5 Key Differences Between Solar Cable and Normal Cable

Solar and Normal Cable

We can see 5 key differences between them, namely insulation material, temperature resistance, flexibility, durability and electrical properties. However, before we are going to talk about the differences, we need to know about the story behind the solar cable invention first. It’s the year 2022, and companies in India and around the world are all about going green. If you’re thinking of slapping some solar panels on your rooftop, that’s awesome – they’re super beneficial for the environment. But here’s the catch: you need special wiring for that, and that’s where solar cables come into play.

Do you know about Solar cable, and how it differs from normal cable?

Solar cables are the ones that link up your solar panels with other electric stuff in a photovoltaic system. You need to be sure that the electricity will get where it needs to go when the solar panels are producing electric power from the sunlight. However, solar cable is not the same thing as normal cable. As we talked about eco-friendly points, solar panels are more green than normal ones. 

A solar cable consists of multiple insulated wires and serves the purpose of connecting various components in a photovoltaic system. One significant advantage is their resilience to harsh weather conditions, extreme temperatures, and UV radiation. The cable’s diameter increases with the number of conductors it contains.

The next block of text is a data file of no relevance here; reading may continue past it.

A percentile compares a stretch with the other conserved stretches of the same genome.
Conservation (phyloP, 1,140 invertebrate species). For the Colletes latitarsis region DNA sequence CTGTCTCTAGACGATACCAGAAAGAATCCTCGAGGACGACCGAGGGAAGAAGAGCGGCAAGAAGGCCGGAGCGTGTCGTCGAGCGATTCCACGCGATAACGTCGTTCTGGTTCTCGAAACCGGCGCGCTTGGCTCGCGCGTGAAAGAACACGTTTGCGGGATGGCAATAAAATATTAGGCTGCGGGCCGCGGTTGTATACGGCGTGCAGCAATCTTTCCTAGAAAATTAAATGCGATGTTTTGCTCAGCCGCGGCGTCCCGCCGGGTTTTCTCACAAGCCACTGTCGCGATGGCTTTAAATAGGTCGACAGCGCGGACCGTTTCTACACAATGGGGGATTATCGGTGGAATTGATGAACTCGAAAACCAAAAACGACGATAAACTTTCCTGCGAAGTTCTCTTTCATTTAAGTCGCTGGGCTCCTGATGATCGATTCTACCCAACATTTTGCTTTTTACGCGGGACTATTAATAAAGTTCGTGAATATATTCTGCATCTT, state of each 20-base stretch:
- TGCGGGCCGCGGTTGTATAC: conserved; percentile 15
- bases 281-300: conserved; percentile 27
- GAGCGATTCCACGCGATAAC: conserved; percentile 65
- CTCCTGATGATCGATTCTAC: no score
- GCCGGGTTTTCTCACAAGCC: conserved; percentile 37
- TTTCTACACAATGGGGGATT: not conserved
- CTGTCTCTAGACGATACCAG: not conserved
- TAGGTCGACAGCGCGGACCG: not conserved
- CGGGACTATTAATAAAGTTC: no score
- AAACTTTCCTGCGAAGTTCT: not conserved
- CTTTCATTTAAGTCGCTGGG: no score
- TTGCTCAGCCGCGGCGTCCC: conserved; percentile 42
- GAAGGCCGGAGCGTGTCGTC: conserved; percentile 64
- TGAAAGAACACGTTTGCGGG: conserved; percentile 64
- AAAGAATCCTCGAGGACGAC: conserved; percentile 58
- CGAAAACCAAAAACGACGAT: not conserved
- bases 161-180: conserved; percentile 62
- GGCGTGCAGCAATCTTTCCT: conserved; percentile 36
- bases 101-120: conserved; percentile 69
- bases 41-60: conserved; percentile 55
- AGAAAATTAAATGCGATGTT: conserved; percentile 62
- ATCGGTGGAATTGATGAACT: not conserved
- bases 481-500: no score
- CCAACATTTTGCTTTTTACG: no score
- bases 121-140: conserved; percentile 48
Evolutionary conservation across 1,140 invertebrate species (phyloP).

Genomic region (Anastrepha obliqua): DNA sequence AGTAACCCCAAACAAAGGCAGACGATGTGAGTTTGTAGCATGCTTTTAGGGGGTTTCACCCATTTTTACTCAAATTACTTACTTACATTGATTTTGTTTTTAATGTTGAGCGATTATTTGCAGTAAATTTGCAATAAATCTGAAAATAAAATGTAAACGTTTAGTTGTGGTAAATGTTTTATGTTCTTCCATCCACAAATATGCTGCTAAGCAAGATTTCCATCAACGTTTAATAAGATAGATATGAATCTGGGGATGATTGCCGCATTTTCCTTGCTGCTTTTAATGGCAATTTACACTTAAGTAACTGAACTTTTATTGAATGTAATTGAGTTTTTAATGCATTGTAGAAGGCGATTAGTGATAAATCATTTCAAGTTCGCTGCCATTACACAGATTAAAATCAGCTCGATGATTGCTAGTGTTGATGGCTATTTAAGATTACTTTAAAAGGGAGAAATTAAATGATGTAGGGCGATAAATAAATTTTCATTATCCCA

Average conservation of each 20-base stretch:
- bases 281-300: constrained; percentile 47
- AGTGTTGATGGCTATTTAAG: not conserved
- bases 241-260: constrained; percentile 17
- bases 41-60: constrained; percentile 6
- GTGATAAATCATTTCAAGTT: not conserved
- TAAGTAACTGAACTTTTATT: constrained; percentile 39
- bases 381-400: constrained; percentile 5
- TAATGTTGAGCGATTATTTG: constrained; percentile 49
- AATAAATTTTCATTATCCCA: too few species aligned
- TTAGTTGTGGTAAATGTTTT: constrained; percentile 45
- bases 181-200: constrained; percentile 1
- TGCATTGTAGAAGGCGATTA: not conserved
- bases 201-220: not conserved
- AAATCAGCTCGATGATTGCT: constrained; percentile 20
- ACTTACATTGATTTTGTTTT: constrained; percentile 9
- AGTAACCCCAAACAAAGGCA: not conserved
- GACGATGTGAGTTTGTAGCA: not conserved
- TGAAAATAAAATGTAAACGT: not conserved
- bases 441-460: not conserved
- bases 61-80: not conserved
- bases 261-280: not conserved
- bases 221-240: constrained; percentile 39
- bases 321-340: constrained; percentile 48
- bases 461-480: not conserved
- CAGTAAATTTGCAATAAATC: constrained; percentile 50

There are two main types: solar DC cable and solar AC cable, representing direct current and alternating current variations. Solar DC cables come in three sizes – 2mm, 4mm, and 6mm in diameter – and can be either module cables or string cables. When choosing a solar cable size, it’s advisable to opt for a slightly larger and higher voltage than what’s strictly required. The quality of a solar cable is gauged by factors like resistance, ductility, malleability, heat capacity, dielectric strength, and freedom from halogen.

photovoltaics solar power station energy from natural

Let’s talk about the differences between solar cable and normal cable.

One of the primary disparities lies in the insulation material utilized. Solar cables, meticulously crafted for the unique demands of photovoltaic systems, boast insulation made of cross-linked polyethylene (XLPE) or ethylene propylene rubber (EPR). This design is a response to the formidable challenges posed by the sun’s ultraviolet (UV) radiation and other environmental factors. Unlike normal cables that might employ insulation materials such as polyvinyl chloride (PVC) or rubber, solar cables are fortified against the deleterious effects of prolonged exposure to sunlight.